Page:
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Hope is on the horizon for the building industry

To quote the great thinker and eccentric swashbuckler, Captain Jack Sparrow, “The problem is not the problem; the problem is your attitude about the problem.”

This philosophy sums up our reaction to the challenges of recent history. We often only see the effects of an issue—the real problem is what we do in reaction. We can point fingers at supply chain disruptions and other global challenges, but this doesn’t get us closer to a solution. Taking a moment to think and evaluate can help us adjust and react in a way that contributes to a solution. This moment is critical in both business and personal settings.

Taking to the open seas

Travel appears to be opening up with mask restrictions being lifted a couple months ago. Whether it’s for business or pleasure, the airports are full, and folks are getting out and about. Professionally, I was in Chicago for a couple days for the AIA show. There is something to be said for having a conversation and connecting in person. Personally, my family and I recently returned from Bend, Oregon, for a lacrosse tournament. My middle son is on a club lacrosse team that is traveling to Pennsylvania and Maryland later this month. I keep hearing reports about summer road trips coming back regardless of gas prices. None of this would be possible just two years ago, and we’re grateful for the ways we’ve been able to adapt and find solutions to unprecedented global issues.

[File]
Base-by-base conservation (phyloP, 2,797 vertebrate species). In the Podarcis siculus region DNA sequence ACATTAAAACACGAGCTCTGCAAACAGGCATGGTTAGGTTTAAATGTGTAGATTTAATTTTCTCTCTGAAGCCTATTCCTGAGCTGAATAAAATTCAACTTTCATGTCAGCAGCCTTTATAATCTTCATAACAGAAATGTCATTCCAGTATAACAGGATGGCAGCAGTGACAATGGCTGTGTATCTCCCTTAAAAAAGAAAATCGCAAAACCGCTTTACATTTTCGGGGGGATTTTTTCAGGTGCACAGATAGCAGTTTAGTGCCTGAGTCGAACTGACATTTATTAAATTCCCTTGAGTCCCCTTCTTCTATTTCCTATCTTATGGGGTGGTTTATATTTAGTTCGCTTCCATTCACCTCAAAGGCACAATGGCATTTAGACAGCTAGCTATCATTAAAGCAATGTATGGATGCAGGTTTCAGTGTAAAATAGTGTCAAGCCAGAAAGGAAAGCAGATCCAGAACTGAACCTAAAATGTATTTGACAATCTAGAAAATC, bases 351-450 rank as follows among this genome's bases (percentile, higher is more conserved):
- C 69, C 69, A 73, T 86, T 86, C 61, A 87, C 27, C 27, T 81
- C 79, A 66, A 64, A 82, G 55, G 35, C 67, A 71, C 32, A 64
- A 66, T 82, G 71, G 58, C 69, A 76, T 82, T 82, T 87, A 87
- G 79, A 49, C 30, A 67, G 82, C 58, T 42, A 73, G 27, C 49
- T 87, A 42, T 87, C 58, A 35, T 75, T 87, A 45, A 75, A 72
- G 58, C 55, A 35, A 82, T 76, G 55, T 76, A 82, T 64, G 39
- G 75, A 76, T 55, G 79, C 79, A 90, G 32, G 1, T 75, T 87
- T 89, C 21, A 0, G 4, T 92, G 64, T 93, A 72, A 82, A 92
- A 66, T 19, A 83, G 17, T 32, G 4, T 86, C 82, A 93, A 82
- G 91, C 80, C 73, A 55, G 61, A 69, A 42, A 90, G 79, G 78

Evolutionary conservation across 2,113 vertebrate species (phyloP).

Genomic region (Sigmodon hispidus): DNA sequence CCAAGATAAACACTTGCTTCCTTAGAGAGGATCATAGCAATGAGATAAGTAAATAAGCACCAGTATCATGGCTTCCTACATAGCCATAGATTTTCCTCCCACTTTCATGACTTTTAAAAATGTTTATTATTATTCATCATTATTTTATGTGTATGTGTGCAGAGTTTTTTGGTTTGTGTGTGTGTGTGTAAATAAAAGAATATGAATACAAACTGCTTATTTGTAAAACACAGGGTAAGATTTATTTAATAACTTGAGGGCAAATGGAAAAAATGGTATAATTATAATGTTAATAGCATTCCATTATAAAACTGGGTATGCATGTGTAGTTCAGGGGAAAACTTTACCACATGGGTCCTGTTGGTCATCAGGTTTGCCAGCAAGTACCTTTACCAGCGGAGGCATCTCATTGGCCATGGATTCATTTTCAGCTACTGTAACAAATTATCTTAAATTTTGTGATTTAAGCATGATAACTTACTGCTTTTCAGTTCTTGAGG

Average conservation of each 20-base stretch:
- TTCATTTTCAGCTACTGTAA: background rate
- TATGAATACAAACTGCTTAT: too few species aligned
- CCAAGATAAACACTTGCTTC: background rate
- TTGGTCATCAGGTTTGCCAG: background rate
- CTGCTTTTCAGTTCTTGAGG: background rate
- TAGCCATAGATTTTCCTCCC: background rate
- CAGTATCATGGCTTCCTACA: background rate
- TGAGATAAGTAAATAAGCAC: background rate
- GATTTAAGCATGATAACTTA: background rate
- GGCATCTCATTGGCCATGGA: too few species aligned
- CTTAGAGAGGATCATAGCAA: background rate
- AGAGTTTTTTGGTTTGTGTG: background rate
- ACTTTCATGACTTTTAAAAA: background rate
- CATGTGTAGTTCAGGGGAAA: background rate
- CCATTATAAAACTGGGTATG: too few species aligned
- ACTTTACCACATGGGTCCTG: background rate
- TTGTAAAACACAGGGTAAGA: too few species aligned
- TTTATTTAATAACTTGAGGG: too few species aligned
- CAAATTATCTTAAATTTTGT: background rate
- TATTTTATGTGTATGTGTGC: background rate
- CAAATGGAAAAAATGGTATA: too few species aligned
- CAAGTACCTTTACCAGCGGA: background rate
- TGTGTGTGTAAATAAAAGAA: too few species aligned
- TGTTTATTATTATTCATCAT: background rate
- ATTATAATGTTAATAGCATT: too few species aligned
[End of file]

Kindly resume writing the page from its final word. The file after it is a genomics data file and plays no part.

Although I have no sailing excursions planned for the Caribbean, our future still looks bright. The same is true for the building industry, and more specifically the glass industry.

Taking an optimistic approach, there is still plenty of hope on the horizon. For example, several industry publications show construction starts on the rise. They point to rising billings at Northeastern firms, but these upturns can be felt throughout the country. While no one can predict the future, it seems like our present has adjusted to current challenges and we are seeing the results.

Smooth sailing even on stranger tides

To me, this shows that across the industry, people are not stopping at identifying a problem but instead are evaluating their attitude about it. We’re finding faster, more efficient and more sustainable ways to build despite the current challenges. In doing so, we’re finding solutions that will have a lasting impact on how construction is done well into the future.

To bring our pirate adventure back full circle, another Jack Sparrow quote goes, “If you were waiting for the opportune moment, that was it.” Evaluating our attitudes about a problem can help us create our own opportune moments. We’re seeing that right now. So, let’s not wait. The wind is at our backs. The forecast is clear. Let’s stay positive and set sail.



Dave Vermeuelen

David Vermeulen

David Vermeulen is the North America Sales Director at Technical Glass Products (TGP), a division of Allegion that supplies fire-rated glass and framing systems, and other specialty architectural glazing. Contact him at 800/426-0279.